Utopia. Thomas More (1515)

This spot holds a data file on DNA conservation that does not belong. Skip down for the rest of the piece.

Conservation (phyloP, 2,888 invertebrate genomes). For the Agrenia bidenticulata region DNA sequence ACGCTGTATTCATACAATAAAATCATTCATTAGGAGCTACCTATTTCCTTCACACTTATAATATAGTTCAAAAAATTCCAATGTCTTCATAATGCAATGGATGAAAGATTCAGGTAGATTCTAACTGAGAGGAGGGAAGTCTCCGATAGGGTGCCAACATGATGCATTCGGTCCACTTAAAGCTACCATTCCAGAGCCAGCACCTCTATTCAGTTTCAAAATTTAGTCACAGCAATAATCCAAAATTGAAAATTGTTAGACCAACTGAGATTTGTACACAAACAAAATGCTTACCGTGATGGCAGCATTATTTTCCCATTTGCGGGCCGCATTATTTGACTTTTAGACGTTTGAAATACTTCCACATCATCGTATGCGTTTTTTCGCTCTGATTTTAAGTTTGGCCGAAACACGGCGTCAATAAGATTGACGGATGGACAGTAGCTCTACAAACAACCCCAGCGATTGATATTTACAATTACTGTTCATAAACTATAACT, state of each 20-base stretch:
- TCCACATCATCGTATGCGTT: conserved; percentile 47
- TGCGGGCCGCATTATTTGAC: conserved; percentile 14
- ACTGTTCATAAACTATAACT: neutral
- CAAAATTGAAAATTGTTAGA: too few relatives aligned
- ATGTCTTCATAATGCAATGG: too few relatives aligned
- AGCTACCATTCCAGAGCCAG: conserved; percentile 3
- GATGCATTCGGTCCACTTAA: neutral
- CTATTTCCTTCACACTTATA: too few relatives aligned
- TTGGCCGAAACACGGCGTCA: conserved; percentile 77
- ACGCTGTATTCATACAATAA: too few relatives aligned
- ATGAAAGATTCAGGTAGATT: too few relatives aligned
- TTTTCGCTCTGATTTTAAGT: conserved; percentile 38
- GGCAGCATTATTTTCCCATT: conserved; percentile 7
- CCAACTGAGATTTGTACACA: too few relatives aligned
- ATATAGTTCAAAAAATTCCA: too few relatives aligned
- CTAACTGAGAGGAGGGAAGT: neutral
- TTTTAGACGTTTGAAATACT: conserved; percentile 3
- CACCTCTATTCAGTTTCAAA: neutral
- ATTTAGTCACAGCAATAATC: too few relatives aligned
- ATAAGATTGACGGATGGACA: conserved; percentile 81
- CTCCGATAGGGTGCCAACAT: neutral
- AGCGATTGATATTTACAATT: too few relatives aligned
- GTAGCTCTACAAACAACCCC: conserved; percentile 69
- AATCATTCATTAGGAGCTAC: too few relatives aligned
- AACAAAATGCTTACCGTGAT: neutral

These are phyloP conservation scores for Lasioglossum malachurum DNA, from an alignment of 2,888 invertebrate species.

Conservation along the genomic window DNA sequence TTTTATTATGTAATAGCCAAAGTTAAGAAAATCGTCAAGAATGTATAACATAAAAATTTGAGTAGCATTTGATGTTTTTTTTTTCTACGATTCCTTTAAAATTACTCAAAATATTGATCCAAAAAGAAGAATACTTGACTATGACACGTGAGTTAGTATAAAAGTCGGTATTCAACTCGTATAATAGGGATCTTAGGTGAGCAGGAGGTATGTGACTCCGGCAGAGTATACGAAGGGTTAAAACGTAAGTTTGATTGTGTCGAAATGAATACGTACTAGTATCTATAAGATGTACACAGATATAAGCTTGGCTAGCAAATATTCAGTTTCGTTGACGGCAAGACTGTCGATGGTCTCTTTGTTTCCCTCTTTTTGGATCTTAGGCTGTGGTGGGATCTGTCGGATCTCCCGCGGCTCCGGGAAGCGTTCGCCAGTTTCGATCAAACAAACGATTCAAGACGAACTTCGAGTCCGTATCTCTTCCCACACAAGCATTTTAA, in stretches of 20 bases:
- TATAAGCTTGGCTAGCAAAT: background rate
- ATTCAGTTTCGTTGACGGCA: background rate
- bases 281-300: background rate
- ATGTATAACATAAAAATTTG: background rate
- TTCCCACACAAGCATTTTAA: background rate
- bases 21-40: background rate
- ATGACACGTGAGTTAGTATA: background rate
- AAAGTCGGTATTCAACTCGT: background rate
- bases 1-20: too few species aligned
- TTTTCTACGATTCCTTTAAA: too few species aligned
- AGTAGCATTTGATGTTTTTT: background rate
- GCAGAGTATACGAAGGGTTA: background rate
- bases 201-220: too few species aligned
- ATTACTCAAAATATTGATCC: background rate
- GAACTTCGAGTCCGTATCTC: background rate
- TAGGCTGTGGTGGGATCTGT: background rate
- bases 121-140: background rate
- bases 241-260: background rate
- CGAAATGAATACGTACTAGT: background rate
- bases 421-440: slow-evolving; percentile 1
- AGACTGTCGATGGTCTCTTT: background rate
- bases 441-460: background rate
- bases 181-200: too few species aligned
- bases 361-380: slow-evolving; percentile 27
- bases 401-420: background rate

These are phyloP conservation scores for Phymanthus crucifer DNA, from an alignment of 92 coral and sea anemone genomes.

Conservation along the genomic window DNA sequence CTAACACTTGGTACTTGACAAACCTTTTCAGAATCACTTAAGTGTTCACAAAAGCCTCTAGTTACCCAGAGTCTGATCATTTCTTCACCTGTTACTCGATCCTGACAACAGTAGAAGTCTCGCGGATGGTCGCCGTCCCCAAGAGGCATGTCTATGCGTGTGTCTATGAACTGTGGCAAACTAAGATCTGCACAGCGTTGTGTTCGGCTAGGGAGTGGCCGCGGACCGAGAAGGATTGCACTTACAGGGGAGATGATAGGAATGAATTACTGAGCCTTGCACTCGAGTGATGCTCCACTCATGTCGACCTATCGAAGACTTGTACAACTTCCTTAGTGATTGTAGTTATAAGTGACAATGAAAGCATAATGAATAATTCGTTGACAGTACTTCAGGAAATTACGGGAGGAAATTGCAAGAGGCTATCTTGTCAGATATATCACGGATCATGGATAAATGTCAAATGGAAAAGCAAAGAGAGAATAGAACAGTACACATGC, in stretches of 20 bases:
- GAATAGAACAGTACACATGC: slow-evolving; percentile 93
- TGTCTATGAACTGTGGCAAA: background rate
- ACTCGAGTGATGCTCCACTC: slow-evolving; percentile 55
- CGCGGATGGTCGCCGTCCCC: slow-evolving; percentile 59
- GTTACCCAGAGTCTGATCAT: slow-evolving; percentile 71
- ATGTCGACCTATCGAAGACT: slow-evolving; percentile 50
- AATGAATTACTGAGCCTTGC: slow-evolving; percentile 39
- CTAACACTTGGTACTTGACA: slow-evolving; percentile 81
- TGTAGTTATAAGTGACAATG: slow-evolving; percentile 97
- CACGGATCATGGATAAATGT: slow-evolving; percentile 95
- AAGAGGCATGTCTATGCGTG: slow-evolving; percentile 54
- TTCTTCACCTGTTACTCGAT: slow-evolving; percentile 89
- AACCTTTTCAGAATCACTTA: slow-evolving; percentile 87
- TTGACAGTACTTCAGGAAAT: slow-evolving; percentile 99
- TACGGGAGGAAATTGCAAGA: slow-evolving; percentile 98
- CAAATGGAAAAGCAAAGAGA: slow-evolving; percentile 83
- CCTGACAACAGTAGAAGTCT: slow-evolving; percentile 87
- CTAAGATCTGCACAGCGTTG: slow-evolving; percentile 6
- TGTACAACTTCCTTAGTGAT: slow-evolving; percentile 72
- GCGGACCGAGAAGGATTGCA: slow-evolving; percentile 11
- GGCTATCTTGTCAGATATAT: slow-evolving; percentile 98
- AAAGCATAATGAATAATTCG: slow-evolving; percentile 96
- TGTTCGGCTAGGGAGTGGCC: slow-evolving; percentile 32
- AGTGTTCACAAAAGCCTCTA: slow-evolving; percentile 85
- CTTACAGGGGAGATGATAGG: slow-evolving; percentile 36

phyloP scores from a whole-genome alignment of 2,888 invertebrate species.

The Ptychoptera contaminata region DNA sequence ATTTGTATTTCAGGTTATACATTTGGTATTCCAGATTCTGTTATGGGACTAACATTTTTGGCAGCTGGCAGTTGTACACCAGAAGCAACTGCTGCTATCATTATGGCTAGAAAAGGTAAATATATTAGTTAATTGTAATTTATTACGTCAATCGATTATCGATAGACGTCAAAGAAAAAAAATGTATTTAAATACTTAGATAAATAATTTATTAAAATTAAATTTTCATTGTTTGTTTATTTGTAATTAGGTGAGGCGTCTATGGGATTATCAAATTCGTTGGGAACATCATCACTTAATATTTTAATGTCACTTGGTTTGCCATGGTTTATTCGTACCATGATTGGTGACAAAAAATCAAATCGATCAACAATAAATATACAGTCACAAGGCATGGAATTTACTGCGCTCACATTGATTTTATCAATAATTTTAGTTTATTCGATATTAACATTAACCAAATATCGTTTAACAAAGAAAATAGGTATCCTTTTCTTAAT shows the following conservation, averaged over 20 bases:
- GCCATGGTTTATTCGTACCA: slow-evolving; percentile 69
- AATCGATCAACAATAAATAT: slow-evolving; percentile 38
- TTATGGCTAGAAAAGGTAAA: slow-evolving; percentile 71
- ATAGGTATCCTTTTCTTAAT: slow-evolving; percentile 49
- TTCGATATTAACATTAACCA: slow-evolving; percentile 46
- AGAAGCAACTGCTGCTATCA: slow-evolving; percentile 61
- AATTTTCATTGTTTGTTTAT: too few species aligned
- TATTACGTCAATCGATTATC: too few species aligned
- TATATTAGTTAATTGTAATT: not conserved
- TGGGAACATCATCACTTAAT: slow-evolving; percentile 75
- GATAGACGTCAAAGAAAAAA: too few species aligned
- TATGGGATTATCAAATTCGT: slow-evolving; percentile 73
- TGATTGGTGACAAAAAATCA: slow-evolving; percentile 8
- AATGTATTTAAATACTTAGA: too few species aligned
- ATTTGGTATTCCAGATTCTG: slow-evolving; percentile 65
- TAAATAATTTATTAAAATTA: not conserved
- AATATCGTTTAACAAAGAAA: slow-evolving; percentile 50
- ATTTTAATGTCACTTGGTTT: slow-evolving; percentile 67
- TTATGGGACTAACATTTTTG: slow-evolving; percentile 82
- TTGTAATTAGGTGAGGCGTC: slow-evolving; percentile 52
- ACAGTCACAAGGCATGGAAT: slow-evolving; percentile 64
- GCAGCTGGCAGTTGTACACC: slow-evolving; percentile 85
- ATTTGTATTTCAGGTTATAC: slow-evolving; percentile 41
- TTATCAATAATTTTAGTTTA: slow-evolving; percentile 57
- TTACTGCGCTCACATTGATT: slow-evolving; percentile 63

THE Utopian alphabet, good reader, which in the above written epistle is promised, hereunto I have not now adjoined, because I have not as yet the true characters or forms of the Utopian letters. And no marvel, seeing it is a tongue to us much stranger than the Indian, the Persian, the Syrian, the Arabic, the Egyptian, the Macedonian, the Sclavonian, the Cyprian, the Scythian, etc. Which tongues, though they be nothing so strange among us as the Utopian is, yet their characters we have not. But I trust, God willing, at the next impression hereof, to perform that which now I cannot: that is to say, to exhibit perfectly unto thee the Utopian alphabet. In the meantime accept my goodwill. And so farewell.